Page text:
Microsoft Teams, a platform designed for teamwork management in enterprise environments, contains a vulnerability that, if exploited, would allow any user to inject malicious code into the platform and increase their privileges, report specialists in IT system audits.
According to reports, the Microsoft Team vulnerability can be exploited by running an update command on the desktop version of the application. This issue also affects the desktop versions of WhatsApp and Github, however, it should be noted that the vulnerability can only be used to download a payload on the aforementioned sites.
All applications affected by this flaw employ an open source project called Squirrel, used to manage the installation and update of routines, while NuGet package manager controls the files, experts report on IT system audits.
The company has not yet corrected the reported vulnerability; on the other hand, Reegun Richard, expert in charge of reporting the flaw to Microsoft, proposed suspending the Team platform until the company resolved the incident; however, upon discovering that other specialists were working on this flaw, he began publishing his findings in order to help correct them.
The expert discovered that he could execute malicious code from Microsoft’s legitimate binary without increasing its privileges, and in case the application has control of the system files, the privileges could be easily scaled.
As for exploiting the flaw, any hacker can trick the Microsoft Teams update feature into downloading the malicious code using the company binary. The attacker must extract any nupkg package in which they can insert the shell code identified as “squirrek.exe”. When the hacker creates the appropriate package, they can go to the application folder and run the update.exe command; the application will be updated and downloaded the attacker’s shell code.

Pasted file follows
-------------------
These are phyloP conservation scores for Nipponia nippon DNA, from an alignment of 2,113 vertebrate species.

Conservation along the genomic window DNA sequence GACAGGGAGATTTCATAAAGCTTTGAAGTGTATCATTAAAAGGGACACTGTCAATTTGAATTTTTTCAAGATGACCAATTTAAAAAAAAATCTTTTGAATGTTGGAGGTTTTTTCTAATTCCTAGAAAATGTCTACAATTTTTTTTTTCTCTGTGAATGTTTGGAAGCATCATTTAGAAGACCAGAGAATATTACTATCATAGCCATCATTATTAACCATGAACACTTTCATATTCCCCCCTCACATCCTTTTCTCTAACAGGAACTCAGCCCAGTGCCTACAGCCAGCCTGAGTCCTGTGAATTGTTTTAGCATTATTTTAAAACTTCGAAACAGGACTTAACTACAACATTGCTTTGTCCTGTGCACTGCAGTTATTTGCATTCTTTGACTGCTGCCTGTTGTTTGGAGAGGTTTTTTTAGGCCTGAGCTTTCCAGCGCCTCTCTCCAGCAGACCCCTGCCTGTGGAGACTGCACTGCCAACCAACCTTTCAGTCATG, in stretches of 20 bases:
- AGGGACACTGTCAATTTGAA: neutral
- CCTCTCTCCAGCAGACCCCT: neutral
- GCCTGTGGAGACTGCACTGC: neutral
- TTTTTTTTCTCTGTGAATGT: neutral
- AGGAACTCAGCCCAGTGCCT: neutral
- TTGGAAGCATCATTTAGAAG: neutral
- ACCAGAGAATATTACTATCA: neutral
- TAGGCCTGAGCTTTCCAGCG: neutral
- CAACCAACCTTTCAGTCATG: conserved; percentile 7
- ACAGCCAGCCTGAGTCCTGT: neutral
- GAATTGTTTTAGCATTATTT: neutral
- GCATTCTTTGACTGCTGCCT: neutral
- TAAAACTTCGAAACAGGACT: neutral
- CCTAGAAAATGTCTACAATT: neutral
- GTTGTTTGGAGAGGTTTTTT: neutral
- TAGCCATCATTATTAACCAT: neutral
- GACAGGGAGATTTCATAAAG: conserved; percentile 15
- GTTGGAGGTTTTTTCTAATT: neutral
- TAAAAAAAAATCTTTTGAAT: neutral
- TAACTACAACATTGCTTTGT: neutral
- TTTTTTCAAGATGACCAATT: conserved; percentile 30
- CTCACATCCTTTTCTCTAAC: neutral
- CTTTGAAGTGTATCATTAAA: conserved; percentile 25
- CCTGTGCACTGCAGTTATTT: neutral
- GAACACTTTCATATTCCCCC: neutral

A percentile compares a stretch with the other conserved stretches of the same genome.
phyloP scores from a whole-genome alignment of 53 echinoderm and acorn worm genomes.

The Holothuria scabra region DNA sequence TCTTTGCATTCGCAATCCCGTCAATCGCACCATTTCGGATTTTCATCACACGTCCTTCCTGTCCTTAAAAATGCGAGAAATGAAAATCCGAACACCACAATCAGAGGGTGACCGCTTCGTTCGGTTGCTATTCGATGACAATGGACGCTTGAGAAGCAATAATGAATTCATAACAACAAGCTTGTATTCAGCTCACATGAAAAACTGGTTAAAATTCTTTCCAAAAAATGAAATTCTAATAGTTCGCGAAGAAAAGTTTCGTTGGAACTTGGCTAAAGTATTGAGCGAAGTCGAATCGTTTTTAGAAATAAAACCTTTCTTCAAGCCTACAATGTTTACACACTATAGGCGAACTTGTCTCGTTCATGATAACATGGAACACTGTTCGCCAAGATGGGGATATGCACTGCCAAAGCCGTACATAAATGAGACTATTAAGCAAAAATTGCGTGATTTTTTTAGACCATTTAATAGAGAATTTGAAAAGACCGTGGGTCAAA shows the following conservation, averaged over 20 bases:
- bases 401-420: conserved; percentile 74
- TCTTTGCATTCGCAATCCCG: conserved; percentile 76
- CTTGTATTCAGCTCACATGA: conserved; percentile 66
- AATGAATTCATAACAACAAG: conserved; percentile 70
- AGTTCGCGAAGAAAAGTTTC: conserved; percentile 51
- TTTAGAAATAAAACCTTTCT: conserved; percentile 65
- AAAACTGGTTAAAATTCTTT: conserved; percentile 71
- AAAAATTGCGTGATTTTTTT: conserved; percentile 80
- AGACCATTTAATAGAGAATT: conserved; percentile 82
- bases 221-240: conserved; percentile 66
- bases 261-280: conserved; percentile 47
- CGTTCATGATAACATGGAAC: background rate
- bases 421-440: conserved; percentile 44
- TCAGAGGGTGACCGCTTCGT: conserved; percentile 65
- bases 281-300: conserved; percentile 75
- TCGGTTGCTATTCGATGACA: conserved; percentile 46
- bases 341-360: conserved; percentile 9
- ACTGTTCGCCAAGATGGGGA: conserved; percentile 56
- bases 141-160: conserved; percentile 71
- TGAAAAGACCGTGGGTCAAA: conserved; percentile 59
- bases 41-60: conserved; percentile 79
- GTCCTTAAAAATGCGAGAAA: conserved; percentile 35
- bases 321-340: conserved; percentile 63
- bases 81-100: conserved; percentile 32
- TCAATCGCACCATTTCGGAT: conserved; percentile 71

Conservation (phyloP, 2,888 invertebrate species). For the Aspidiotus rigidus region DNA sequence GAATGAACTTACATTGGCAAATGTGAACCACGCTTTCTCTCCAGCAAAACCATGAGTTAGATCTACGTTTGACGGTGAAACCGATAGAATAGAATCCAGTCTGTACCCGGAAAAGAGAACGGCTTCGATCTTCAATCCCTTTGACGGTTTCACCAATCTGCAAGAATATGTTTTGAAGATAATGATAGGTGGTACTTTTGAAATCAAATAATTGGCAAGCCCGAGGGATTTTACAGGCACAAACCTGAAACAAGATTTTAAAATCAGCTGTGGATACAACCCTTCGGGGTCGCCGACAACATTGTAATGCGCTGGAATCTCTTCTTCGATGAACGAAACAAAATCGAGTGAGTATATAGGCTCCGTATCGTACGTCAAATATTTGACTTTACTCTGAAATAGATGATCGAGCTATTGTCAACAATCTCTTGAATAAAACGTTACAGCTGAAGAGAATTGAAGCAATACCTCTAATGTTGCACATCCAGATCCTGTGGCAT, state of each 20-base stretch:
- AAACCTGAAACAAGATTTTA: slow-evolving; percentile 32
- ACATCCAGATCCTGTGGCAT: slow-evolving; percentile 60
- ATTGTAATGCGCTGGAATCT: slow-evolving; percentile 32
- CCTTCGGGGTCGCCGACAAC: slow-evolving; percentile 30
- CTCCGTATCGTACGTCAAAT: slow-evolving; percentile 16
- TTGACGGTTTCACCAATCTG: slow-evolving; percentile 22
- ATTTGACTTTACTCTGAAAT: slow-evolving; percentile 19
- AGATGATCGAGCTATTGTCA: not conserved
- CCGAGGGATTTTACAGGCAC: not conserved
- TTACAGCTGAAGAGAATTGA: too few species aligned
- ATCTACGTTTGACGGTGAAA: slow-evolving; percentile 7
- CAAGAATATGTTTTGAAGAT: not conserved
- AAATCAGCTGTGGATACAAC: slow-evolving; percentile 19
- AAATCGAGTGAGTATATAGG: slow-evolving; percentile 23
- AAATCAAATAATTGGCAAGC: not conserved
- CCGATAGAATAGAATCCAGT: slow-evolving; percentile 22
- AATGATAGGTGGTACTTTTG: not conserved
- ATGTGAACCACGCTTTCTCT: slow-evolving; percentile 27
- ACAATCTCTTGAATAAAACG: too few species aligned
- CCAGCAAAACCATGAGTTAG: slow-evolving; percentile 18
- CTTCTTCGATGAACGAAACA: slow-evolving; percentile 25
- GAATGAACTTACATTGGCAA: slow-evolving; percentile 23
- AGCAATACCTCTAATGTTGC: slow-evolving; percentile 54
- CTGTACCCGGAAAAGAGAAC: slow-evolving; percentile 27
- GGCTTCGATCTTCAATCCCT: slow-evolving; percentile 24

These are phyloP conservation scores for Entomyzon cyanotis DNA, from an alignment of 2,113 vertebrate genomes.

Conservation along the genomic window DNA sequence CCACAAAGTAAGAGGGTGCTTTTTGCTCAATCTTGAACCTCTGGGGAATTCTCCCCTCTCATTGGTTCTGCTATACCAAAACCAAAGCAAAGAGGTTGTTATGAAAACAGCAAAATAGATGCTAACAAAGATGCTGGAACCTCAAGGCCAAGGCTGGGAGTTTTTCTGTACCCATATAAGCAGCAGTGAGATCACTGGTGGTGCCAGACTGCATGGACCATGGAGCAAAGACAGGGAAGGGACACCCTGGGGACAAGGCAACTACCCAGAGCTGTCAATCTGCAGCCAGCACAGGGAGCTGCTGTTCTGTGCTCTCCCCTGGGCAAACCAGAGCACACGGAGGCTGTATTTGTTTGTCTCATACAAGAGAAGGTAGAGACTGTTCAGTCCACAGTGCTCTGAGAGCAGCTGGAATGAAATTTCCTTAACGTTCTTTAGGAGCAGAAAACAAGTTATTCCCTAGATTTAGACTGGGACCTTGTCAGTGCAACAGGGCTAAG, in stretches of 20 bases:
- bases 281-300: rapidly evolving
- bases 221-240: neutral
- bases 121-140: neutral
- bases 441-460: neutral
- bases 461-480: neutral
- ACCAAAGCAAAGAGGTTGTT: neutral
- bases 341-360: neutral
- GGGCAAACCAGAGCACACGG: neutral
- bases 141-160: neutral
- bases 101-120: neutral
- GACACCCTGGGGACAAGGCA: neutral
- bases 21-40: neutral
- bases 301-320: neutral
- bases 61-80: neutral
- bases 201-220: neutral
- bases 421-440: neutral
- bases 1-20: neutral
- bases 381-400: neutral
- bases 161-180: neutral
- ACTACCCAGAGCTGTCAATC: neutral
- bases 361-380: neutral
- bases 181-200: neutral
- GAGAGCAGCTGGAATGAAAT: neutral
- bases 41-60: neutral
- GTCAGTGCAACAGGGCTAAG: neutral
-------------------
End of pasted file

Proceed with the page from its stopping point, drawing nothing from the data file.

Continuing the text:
Experts in IT system audits from the International Institute of Cyber Security (IICS), Richard’s decision to disclose this vulnerability is related to Microsoft’s delay in releasing an update, so users remain Exposed.
He is a well-known expert in mobile security and malware analysis. He studied Computer Science at NYU and started working as a cyber security analyst in 2003. He is actively working as an anti-malware expert. He also worked for security companies like Kaspersky Lab. His everyday job includes researching about new malware and cyber security incidents. Also he has deep level of knowledge in mobile security and mobile vulnerabilities.